File data is growing so quickly that it is difficult for enterprise storage managers to keep up. A larger volume and greater variety of files is being stored across a range of locations and devices. At the same time, it is being accessed by a highly distributed user base. For very large enterprises, millions of files may need to be stored and accessed by millions of users.
A lack of comprehensive visibility into what data is being stored and how that data is being used creates resource inefficiencies and adds security vulnerabilities as well as the risk of not complying with data privacy regulations. This “data blindness” also might cause the enterprise to miss out on revenue-generating opportunities. As a result, comprehensive and real-time visibility into metadata that goes beyond standard insights, such as file name, into performance analytics is becoming a necessity to understand system bottlenecks and obtain usage visibility.
Storage managers can apply more sophisticated metadata insights to facilitate automated alerts and actions as systems run low on capacity and as applications begin to under-perform required service level agreements (SLAs), requiring an action such as network optimization. Furthermore, they can obtain visibility into data traffic and usage patterns. For example, they can better understand the users that are generating the most input/output (I/O) traffic and throughput – as well as which data is being accessed, how frequently it is being accessed, and by whom it is being accessed. With the addition of machine learning, this analytics insight can become predictive, providing the next step in the form of forward-looking infrastructure planning support. It can also help the enterprise to understand which data is most valuable and which data is less critical, to support more informed retention and management decisions.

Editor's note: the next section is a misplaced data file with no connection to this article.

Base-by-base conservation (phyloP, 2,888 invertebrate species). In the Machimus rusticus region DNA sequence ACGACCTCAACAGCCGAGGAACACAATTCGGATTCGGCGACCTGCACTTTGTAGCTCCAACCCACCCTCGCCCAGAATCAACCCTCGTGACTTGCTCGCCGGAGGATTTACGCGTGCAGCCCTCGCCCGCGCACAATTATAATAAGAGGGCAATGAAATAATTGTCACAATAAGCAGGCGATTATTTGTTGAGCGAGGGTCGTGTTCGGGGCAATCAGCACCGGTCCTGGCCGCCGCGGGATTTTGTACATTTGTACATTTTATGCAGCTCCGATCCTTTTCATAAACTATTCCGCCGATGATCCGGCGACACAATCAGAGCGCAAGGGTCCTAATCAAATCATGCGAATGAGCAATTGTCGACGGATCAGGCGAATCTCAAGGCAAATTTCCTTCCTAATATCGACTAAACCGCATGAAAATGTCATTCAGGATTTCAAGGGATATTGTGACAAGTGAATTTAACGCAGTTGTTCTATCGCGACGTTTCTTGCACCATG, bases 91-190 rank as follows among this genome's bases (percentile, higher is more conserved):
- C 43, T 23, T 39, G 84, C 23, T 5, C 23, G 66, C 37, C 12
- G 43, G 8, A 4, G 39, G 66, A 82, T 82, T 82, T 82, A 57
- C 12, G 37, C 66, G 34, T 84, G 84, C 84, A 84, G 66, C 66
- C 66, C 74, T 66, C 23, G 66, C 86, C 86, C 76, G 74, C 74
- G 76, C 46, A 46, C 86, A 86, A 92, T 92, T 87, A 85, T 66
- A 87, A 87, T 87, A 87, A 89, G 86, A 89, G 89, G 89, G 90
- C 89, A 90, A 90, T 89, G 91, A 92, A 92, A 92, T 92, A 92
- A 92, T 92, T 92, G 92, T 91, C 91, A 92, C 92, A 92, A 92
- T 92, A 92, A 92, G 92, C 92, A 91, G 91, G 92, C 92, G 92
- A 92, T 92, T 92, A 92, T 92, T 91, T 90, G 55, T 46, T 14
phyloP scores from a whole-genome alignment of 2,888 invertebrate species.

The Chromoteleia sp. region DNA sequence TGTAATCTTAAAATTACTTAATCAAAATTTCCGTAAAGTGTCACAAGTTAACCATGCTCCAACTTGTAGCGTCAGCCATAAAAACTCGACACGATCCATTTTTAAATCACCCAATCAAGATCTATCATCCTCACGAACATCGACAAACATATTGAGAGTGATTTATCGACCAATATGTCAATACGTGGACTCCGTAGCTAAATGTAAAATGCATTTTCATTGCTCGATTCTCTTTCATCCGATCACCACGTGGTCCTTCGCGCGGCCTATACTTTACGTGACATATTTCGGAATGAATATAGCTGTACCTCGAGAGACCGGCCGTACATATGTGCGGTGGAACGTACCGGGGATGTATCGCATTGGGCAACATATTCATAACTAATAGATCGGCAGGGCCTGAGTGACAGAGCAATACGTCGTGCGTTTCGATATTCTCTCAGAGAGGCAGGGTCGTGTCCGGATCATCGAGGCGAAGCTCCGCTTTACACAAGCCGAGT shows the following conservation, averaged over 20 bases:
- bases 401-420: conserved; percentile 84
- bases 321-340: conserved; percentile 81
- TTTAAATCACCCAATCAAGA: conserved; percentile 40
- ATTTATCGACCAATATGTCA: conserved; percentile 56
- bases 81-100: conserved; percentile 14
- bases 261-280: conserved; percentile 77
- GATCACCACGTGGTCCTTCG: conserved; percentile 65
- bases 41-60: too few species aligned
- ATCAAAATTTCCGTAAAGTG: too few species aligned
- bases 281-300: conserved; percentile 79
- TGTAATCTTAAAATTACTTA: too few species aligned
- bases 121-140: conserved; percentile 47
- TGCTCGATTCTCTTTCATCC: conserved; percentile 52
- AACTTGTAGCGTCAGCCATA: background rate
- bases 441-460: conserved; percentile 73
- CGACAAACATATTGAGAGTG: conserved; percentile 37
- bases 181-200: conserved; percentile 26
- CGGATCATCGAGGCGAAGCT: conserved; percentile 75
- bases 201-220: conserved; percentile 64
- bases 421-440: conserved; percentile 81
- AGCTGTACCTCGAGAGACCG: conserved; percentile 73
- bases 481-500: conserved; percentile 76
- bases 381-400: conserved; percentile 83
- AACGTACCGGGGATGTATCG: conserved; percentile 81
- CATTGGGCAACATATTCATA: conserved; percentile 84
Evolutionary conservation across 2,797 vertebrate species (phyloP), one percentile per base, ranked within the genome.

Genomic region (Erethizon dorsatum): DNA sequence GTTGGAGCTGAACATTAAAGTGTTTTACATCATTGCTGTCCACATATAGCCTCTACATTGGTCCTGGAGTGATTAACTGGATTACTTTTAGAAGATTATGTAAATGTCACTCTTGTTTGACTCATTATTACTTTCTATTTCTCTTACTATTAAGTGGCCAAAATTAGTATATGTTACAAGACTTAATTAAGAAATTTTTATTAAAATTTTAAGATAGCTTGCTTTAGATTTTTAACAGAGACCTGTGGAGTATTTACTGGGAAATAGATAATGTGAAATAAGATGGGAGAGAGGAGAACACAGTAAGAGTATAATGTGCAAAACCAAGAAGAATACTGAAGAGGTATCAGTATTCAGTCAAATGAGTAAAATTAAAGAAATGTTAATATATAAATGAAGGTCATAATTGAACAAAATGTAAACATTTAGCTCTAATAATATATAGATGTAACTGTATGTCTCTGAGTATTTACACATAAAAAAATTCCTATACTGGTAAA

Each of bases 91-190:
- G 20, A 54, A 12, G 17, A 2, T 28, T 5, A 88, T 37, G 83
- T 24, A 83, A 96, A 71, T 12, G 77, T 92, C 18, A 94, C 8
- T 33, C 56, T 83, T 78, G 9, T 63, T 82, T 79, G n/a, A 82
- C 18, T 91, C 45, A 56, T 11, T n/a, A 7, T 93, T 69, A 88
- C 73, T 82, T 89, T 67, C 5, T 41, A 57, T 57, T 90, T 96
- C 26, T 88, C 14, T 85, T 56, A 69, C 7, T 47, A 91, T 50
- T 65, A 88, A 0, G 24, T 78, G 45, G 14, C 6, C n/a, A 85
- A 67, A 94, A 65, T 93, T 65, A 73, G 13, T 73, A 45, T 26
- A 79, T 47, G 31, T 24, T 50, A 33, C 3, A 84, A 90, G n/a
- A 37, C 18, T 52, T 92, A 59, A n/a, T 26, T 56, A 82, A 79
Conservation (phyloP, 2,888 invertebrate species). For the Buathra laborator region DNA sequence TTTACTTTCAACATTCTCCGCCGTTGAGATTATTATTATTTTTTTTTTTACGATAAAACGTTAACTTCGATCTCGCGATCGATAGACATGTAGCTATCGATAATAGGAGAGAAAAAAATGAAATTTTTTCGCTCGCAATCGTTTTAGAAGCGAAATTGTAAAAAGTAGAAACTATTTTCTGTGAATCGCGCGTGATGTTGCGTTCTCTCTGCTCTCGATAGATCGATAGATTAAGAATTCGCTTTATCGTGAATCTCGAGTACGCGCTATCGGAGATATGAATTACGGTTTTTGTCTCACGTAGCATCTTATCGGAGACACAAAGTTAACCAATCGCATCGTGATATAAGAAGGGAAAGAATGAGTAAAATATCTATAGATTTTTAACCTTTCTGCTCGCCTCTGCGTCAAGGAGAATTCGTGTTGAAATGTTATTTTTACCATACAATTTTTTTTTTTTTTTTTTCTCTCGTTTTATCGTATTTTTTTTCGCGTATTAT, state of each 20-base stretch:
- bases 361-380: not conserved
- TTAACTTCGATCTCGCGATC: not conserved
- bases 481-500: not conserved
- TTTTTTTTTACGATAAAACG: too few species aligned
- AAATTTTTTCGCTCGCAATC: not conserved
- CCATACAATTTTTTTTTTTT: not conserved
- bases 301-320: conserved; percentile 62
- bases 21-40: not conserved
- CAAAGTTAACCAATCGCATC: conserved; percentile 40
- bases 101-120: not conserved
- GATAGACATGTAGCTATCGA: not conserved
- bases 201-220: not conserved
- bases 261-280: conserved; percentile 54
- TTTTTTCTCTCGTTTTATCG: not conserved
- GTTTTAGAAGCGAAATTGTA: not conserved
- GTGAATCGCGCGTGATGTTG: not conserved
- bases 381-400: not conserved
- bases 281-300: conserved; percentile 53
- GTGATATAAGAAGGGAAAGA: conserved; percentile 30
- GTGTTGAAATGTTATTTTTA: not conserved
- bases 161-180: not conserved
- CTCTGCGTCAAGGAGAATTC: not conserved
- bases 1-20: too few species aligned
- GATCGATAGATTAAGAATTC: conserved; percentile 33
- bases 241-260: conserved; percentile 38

There are too many nodes, clusters, locations and files for storage administrators to be able to manage manually. Centralized metadata-driven visibility and automation of day-to-day management functions, such as storage provisioning and chargeback across the storage environment, is required for infrastructure optimization, risk mitigation and maximized data utilization to support competitive advantage. Storage managers should look for these capabilities to be built into their next-generation file storage solution, to avoid purchasing additional software licenses and to obtain comprehensive visibility. For more on how to re-think your NAS approach to address modern file data demands, access Storage Switzerland’s recent Lightboard Video in collaboration with Qumulo.